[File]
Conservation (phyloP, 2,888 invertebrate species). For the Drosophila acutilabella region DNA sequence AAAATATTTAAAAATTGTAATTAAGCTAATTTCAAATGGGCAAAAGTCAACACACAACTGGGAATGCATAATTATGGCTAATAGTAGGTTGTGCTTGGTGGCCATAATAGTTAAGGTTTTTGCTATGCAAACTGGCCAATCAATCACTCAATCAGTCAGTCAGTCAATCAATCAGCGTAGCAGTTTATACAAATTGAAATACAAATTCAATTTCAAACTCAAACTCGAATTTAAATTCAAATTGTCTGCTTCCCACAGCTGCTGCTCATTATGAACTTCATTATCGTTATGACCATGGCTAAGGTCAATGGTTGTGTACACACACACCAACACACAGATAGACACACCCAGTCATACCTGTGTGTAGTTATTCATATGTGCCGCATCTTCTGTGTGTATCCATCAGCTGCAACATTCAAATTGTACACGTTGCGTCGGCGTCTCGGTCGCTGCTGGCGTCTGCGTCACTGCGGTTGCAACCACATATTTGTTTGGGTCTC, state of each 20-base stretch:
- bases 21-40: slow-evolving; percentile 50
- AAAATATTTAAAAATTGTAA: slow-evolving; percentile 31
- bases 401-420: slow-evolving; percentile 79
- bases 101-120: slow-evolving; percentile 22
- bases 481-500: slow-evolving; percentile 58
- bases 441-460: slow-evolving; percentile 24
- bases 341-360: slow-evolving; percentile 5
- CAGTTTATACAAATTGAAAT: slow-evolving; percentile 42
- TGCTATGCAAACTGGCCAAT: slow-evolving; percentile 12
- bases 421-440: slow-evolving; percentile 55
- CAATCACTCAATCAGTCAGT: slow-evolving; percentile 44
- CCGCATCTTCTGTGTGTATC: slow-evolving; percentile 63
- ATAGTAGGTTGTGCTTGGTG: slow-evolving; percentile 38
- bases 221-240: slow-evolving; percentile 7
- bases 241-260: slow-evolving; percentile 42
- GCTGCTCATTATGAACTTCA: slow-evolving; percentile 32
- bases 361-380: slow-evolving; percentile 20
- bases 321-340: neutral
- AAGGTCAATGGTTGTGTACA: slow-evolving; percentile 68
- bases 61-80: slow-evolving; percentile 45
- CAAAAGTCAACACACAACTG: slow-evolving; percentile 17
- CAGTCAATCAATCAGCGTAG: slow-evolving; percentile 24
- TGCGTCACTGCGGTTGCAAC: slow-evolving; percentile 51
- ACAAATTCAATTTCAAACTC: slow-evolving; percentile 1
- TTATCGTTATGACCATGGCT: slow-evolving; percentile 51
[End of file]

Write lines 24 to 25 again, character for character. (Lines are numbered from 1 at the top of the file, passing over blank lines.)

- TGCGTCACTGCGGTTGCAAC: slow-evolving; percentile 51
- ACAAATTCAATTTCAAACTC: slow-evolving; percentile 1